What proof do researchers have? To showcase the validity of their model, researchers turned to sports like boxing, fencing, and table tennis. In athletics, lefties are “overrepresented to the tune of about one in five,” says AFP, underscoring the competitive advantage of left-handedness. And the inverse is true for sports where handedness isn’t a factor. For example, “the number of successful left-handed PGA golfers is very low, only 4 percent,” says PhysOrg.
For many years, I have remained a presence in the shadows. You citizens of the Internet have gone about your lives, navigating to this page and that, reading articles, watching videos, exchanging messages with friends, but all the while a single question has clawed at your curiosity each time your focus breaks and you notice the garish blinking ads strewn about your web pages:
Who, who is it that clicks these banner ads?
The time to wonder has ended and the time has come to open your eyes and to see the truth, to discover who has been clicking that which you so often ignore.
It is I who click the banner ads.
While you check the weather, I find out why California dermatologists hate the one weird skin care secret discovered by a stay-at-home mom. While you read the New York Times, I rollover for more information about how to get my diabetes under control. While you search IMDB, I click for showtimes, tickets, and behind-the-scenes videos for Think Like a Man. Page after page, banner after banner, I click and I click.
It is not for myself that I click these banner ads, not because I yearn for exclusive local deals and belly fat-reducing tips. No, it is for all of you that I click to learn more, rollover to expand, and tap to download. Without me, your banners would go unclicked. And if your banners go unclicked, then who will pay for your web pages? Banners are the steam engine of the Internet, and I must shovel coal into the fiery maw.
It may be a sacrifice, to labor hour after hour, day after day, month after month in my secret lair, one hand on a mouse, the other on an iPad, furiously clicking and tapping every banner ad I can find. My ears have been calloused by movie trailers with autoplaying sound. My eyes have been warped and reddened by live streams of red carpet events presented by auto manufacturers. My hands have turned to gnarled claws from all the cartoon monkeys I have punched. My computer is but a shuddering pile of tracking cookies and spyware following my every move so that the next LowerMyBills.com advertisement I see is slightly better targeted to my gender, age, and browsing history.
Some may see me as a tragic husk, obsessed with duty but without friendship, without warmth, and without love for anything but all of you who I labor so hard to keep safe. I may have hundreds of free ringtones, thousands of exclusive promotional desktop wallpapers, and millions of special offer codes, but what good is a printable coupon for one dollar off a family-sized Stouffer’s chicken lasagna when you have no family?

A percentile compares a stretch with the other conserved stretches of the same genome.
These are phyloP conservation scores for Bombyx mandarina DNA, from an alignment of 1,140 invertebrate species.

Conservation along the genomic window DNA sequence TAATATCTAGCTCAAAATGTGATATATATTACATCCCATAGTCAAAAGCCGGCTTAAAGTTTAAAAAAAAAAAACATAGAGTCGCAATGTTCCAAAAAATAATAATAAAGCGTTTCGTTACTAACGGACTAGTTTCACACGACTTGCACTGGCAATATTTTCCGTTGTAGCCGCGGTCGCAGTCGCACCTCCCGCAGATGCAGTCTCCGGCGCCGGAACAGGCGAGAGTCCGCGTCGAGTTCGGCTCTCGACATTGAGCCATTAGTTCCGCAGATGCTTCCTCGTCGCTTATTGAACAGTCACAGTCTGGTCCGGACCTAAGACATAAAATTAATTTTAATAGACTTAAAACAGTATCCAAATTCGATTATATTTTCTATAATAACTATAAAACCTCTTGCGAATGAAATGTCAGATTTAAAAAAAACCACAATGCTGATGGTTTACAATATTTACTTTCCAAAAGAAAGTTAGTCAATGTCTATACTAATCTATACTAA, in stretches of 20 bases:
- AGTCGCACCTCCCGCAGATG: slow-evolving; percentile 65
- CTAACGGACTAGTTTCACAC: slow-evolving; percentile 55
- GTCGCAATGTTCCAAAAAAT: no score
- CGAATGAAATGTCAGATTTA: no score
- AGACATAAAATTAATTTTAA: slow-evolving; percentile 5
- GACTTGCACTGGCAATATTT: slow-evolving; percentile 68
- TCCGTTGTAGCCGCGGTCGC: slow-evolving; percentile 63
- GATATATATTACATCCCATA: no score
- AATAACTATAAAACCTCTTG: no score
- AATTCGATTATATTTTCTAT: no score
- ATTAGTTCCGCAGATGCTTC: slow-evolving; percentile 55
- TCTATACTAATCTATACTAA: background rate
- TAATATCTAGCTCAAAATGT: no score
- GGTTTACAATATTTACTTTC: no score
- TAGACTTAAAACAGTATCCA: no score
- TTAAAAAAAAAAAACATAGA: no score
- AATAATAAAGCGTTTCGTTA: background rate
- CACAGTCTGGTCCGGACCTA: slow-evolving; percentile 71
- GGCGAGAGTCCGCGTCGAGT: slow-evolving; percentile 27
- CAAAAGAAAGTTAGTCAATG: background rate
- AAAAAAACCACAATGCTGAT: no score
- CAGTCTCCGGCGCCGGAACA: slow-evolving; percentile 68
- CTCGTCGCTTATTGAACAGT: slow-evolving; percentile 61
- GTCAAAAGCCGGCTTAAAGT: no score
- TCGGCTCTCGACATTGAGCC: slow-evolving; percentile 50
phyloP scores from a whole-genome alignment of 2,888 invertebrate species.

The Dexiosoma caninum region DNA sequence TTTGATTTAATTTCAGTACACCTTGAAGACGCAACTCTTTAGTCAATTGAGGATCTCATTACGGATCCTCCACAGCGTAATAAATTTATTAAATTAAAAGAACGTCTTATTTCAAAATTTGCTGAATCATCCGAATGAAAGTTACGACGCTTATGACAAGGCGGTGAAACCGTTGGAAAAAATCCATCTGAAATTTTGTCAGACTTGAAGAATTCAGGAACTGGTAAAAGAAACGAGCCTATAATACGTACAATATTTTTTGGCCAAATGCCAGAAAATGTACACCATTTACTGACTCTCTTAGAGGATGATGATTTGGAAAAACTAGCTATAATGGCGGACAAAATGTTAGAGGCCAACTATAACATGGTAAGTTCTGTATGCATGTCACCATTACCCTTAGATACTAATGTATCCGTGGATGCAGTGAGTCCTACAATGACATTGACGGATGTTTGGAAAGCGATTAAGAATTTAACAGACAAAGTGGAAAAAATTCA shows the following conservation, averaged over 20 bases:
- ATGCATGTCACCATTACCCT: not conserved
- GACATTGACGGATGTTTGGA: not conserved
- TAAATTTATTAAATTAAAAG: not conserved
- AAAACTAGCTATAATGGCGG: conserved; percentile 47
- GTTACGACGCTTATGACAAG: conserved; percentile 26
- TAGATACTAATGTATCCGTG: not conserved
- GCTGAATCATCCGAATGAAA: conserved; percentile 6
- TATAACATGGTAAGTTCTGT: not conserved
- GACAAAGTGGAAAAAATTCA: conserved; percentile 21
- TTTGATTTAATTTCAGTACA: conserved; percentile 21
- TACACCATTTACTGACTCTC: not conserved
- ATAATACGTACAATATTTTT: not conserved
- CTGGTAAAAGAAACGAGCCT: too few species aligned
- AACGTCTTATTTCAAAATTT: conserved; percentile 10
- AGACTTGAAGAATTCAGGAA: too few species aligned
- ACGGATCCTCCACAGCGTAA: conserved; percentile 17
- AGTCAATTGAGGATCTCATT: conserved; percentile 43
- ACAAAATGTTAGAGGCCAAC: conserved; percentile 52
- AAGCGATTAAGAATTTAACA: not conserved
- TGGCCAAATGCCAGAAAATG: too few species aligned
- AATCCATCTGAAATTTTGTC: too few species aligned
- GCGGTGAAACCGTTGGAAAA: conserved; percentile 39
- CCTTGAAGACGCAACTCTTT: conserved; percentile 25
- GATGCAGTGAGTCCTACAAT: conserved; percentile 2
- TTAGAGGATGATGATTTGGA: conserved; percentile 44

But a hero is more than himself. I am the thin gossamer line between a free, sprawling internet and an oppressive desert bound in barbed wire and ruled by dollar-hungry warlords. Without me clicking to learn how New York drivers are saving hundreds on car insurance, you would be paying for what you are reading right now, throwing precious coin down an endless digital well.
So if you see a targeted text advertisement for debt reduction next to your email, know that I am there. If you see an animated custom background for the Call of Duty franchise, know that I am there. If you see a three-dimensional computer-animated dog run across the page and cover the video you are watching about dog food, know that I am there. Now get back to your reading, your posting, your downloading. The night will soon be over and there are still hundreds more credit card offers I must post to my wall.
The partial freedom of, and from, meaning that is the natural result of aesthetic form is made possible by the exploitation of an inherent fluidity, or looseness of significance, naturally present in both language and social organization. This is a freedom often repressed, and attempts at repression and conformity are an inevitable part of experience. That is why aesthetic form—in poetry, music, and the visual arts—has so often been considered subversive and corrupting from Plato to the present day.
Conventions are the bulwark of civilization, a guarantee of social protection. They can also be a prison cell. Of course, any art has its conventions, too, just like every other activity, and an artist is expected to fulfill them. Traditionally, however, for at least three millennia and possibly longer, the artist is also expected paradoxically to violate conventions—to entertain, to surprise, to outrage, to be original. That is the special status of art among all other activities, although it may indeed spill over and make itself felt throughout the rest of life. It is the source of freedom, prevents the wheels of the social machine from locking into paralysis. From our artists and entertainers, we expect originality and resent it when we get it.